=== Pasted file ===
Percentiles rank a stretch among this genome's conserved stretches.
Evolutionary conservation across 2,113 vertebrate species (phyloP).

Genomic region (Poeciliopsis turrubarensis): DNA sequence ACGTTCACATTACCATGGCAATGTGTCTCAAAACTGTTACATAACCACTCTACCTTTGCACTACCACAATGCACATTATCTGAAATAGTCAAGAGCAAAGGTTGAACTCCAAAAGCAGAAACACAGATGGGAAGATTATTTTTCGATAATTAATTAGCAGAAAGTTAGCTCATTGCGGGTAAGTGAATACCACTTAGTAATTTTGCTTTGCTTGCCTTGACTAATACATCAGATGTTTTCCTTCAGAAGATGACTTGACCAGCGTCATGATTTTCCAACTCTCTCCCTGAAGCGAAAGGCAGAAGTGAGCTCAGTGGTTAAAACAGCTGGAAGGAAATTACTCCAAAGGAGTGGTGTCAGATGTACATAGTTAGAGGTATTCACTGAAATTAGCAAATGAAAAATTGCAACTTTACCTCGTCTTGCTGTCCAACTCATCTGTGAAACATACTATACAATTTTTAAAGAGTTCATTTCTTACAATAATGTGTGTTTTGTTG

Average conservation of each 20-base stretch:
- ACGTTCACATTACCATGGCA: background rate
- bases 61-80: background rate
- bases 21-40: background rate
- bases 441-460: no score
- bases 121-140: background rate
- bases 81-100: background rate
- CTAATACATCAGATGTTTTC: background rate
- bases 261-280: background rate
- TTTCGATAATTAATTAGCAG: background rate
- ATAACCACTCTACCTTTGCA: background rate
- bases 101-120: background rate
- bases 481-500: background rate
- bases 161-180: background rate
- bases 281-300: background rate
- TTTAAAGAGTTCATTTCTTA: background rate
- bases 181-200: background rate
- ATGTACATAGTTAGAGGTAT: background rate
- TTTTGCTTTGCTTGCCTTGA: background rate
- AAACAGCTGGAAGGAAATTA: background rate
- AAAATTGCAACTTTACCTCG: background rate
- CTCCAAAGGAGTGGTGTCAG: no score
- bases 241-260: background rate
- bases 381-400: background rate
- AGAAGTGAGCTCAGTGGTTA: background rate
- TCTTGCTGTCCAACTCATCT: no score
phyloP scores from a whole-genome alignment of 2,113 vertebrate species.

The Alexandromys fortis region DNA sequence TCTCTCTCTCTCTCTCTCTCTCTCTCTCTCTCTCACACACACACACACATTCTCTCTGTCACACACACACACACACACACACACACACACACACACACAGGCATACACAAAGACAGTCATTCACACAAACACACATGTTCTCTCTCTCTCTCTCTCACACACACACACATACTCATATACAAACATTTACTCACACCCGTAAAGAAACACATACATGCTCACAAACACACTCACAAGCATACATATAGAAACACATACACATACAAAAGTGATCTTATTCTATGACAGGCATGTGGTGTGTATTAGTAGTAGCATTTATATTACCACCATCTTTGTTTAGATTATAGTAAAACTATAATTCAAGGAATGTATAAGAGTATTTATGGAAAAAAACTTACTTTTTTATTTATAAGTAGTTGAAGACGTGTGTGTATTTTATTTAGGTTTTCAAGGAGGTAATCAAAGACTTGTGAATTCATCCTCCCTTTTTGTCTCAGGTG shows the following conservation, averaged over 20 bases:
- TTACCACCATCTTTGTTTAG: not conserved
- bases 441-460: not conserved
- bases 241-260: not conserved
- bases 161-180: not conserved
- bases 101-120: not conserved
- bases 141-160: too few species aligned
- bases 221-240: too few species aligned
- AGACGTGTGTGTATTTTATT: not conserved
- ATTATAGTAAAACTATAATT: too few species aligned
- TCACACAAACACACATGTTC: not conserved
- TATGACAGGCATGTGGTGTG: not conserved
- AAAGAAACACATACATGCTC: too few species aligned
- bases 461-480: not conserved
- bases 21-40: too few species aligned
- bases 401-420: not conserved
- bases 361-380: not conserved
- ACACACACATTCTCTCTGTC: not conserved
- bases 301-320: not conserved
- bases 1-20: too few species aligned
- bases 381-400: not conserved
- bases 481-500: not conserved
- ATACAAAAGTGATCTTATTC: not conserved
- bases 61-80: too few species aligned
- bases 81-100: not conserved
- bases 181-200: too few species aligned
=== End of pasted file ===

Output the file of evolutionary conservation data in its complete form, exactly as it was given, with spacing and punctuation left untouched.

Percentiles rank a stretch among this genome's conserved stretches.
Evolutionary conservation across 2,113 vertebrate species (phyloP).

Genomic region (Poeciliopsis turrubarensis): DNA sequence ACGTTCACATTACCATGGCAATGTGTCTCAAAACTGTTACATAACCACTCTACCTTTGCACTACCACAATGCACATTATCTGAAATAGTCAAGAGCAAAGGTTGAACTCCAAAAGCAGAAACACAGATGGGAAGATTATTTTTCGATAATTAATTAGCAGAAAGTTAGCTCATTGCGGGTAAGTGAATACCACTTAGTAATTTTGCTTTGCTTGCCTTGACTAATACATCAGATGTTTTCCTTCAGAAGATGACTTGACCAGCGTCATGATTTTCCAACTCTCTCCCTGAAGCGAAAGGCAGAAGTGAGCTCAGTGGTTAAAACAGCTGGAAGGAAATTACTCCAAAGGAGTGGTGTCAGATGTACATAGTTAGAGGTATTCACTGAAATTAGCAAATGAAAAATTGCAACTTTACCTCGTCTTGCTGTCCAACTCATCTGTGAAACATACTATACAATTTTTAAAGAGTTCATTTCTTACAATAATGTGTGTTTTGTTG

Average conservation of each 20-base stretch:
- ACGTTCACATTACCATGGCA: background rate
- bases 61-80: background rate
- bases 21-40: background rate
- bases 441-460: no score
- bases 121-140: background rate
- bases 81-100: background rate
- CTAATACATCAGATGTTTTC: background rate
- bases 261-280: background rate
- TTTCGATAATTAATTAGCAG: background rate
- ATAACCACTCTACCTTTGCA: background rate
- bases 101-120: background rate
- bases 481-500: background rate
- bases 161-180: background rate
- bases 281-300: background rate
- TTTAAAGAGTTCATTTCTTA: background rate
- bases 181-200: background rate
- ATGTACATAGTTAGAGGTAT: background rate
- TTTTGCTTTGCTTGCCTTGA: background rate
- AAACAGCTGGAAGGAAATTA: background rate
- AAAATTGCAACTTTACCTCG: background rate
- CTCCAAAGGAGTGGTGTCAG: no score
- bases 241-260: background rate
- bases 381-400: background rate
- AGAAGTGAGCTCAGTGGTTA: background rate
- TCTTGCTGTCCAACTCATCT: no score
phyloP scores from a whole-genome alignment of 2,113 vertebrate species.

The Alexandromys fortis region DNA sequence TCTCTCTCTCTCTCTCTCTCTCTCTCTCTCTCTCACACACACACACACATTCTCTCTGTCACACACACACACACACACACACACACACACACACACACAGGCATACACAAAGACAGTCATTCACACAAACACACATGTTCTCTCTCTCTCTCTCTCACACACACACACATACTCATATACAAACATTTACTCACACCCGTAAAGAAACACATACATGCTCACAAACACACTCACAAGCATACATATAGAAACACATACACATACAAAAGTGATCTTATTCTATGACAGGCATGTGGTGTGTATTAGTAGTAGCATTTATATTACCACCATCTTTGTTTAGATTATAGTAAAACTATAATTCAAGGAATGTATAAGAGTATTTATGGAAAAAAACTTACTTTTTTATTTATAAGTAGTTGAAGACGTGTGTGTATTTTATTTAGGTTTTCAAGGAGGTAATCAAAGACTTGTGAATTCATCCTCCCTTTTTGTCTCAGGTG shows the following conservation, averaged over 20 bases:
- TTACCACCATCTTTGTTTAG: not conserved
- bases 441-460: not conserved
- bases 241-260: not conserved
- bases 161-180: not conserved
- bases 101-120: not conserved
- bases 141-160: too few species aligned
- bases 221-240: too few species aligned
- AGACGTGTGTGTATTTTATT: not conserved
- ATTATAGTAAAACTATAATT: too few species aligned
- TCACACAAACACACATGTTC: not conserved
- TATGACAGGCATGTGGTGTG: not conserved
- AAAGAAACACATACATGCTC: too few species aligned
- bases 461-480: not conserved
- bases 21-40: too few species aligned
- bases 401-420: not conserved
- bases 361-380: not conserved
- ACACACACATTCTCTCTGTC: not conserved
- bases 301-320: not conserved
- bases 1-20: too few species aligned
- bases 381-400: not conserved
- bases 481-500: not conserved
- ATACAAAAGTGATCTTATTC: not conserved
- bases 61-80: too few species aligned
- bases 81-100: not conserved
- bases 181-200: too few species aligned